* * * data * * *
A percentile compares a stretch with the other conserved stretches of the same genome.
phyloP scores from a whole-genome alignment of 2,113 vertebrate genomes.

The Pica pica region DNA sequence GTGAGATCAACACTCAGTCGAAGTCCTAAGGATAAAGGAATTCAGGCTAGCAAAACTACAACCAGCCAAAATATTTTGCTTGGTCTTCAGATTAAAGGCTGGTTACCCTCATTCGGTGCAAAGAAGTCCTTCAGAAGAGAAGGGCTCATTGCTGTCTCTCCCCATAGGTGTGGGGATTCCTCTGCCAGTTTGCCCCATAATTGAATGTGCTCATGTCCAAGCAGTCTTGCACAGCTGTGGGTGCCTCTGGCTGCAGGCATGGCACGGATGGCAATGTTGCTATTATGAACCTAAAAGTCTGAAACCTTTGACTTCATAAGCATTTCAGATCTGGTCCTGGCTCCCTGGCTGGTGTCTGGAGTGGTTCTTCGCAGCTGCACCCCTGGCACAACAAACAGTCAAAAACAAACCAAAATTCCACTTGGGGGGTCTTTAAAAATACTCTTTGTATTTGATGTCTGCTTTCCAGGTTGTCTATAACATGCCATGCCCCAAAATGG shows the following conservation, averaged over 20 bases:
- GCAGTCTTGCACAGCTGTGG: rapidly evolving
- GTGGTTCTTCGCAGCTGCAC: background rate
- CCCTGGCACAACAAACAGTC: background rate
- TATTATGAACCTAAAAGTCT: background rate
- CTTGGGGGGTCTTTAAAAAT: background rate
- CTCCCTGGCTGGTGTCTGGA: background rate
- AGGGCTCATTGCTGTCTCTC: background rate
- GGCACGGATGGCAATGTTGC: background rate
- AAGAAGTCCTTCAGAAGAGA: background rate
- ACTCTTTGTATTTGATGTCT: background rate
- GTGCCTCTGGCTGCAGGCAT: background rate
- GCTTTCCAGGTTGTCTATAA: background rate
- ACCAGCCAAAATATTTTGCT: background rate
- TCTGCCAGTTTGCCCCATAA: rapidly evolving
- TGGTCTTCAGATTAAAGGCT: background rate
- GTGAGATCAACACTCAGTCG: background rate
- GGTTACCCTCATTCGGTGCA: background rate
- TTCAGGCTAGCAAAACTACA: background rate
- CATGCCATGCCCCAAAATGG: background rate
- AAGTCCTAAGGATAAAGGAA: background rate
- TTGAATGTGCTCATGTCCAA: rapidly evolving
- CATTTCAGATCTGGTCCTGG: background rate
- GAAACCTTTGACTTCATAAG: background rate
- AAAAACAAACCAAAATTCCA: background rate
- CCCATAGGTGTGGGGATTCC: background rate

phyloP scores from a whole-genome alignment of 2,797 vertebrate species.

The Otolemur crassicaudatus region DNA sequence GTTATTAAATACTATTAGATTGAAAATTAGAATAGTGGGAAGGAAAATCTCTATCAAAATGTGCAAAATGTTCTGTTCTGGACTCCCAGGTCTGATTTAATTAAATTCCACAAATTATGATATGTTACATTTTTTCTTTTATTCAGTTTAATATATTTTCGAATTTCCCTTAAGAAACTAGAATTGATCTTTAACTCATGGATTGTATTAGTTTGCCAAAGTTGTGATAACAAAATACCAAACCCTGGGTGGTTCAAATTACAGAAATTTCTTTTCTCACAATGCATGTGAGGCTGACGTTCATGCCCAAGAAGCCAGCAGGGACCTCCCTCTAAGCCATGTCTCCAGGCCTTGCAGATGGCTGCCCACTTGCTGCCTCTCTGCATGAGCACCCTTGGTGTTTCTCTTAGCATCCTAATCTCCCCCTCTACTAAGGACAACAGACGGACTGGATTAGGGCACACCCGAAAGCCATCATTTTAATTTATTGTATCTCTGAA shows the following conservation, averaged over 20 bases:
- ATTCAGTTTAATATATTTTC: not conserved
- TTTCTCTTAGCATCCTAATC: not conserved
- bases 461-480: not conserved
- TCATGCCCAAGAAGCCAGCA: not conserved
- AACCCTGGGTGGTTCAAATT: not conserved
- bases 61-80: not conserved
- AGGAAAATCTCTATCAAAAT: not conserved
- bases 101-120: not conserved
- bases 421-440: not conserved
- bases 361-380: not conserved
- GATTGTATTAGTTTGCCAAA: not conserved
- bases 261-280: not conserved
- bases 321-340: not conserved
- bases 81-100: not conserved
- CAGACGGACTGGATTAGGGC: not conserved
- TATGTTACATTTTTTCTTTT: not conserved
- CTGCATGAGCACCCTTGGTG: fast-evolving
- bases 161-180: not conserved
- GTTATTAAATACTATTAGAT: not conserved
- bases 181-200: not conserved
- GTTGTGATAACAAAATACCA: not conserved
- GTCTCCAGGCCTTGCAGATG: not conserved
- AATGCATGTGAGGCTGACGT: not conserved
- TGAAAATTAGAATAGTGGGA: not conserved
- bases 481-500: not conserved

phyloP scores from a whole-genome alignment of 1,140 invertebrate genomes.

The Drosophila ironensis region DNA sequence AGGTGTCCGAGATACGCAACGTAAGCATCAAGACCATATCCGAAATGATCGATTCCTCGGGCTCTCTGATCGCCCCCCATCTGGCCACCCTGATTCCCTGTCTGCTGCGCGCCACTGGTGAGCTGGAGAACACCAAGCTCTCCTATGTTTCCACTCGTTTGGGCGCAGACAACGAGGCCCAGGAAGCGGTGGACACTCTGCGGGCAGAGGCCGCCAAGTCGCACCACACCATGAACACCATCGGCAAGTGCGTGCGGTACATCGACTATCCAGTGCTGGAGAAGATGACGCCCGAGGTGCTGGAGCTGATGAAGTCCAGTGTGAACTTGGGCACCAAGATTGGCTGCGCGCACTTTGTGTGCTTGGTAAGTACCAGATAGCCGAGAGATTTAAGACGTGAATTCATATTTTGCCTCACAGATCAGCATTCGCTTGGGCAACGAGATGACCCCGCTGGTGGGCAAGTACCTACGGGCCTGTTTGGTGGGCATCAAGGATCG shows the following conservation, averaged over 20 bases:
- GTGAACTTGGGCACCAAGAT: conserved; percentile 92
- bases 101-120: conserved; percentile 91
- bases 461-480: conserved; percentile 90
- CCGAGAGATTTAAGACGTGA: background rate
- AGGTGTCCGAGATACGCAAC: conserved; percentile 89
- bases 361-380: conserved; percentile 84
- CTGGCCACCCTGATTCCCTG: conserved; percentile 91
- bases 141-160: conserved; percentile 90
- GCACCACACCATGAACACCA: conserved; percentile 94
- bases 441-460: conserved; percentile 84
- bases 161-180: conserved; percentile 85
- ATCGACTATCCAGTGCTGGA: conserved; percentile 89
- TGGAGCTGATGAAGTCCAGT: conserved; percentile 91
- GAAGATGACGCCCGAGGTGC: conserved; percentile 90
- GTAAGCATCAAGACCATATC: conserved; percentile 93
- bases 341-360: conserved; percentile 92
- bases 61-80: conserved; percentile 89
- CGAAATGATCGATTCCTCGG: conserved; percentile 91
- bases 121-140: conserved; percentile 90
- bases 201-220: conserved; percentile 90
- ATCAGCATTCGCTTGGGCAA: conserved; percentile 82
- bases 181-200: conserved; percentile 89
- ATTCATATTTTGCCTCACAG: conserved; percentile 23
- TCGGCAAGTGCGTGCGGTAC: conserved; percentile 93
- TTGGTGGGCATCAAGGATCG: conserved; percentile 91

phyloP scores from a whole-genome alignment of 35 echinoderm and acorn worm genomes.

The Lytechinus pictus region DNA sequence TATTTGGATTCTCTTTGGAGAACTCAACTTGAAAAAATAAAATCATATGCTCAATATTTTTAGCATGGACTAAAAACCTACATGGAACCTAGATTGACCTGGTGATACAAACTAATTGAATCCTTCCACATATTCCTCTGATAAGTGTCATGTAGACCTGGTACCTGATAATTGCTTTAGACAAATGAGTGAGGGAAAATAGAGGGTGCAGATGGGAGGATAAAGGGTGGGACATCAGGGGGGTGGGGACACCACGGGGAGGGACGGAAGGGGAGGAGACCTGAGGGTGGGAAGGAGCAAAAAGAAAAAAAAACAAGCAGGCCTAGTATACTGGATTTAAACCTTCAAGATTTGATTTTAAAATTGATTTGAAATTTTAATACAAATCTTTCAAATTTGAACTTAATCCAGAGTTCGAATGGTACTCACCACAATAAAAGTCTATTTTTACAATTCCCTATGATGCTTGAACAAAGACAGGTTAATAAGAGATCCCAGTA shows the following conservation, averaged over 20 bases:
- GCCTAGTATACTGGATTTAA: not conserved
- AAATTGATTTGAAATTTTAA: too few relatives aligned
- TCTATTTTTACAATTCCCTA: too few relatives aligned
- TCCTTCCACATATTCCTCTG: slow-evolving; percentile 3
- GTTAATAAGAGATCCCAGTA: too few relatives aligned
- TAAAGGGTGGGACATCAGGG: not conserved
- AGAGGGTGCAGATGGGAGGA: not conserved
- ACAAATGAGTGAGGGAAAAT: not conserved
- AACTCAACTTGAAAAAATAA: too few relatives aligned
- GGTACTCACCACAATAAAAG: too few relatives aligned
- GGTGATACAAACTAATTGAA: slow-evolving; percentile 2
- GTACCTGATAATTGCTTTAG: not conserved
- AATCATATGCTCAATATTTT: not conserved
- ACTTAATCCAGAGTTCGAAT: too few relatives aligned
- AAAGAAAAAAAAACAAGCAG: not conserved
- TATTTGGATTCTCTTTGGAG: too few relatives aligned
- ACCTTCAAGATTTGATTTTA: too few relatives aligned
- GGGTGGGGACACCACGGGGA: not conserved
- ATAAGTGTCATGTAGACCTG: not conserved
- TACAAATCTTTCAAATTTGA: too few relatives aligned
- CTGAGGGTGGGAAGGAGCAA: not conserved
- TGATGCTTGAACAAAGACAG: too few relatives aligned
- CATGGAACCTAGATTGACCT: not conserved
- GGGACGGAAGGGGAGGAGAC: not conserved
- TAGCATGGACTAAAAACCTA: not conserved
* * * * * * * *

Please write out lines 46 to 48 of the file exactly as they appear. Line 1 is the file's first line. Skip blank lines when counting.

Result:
- TATGTTACATTTTTTCTTTT: not conserved
- CTGCATGAGCACCCTTGGTG: fast-evolving
- bases 161-180: not conserved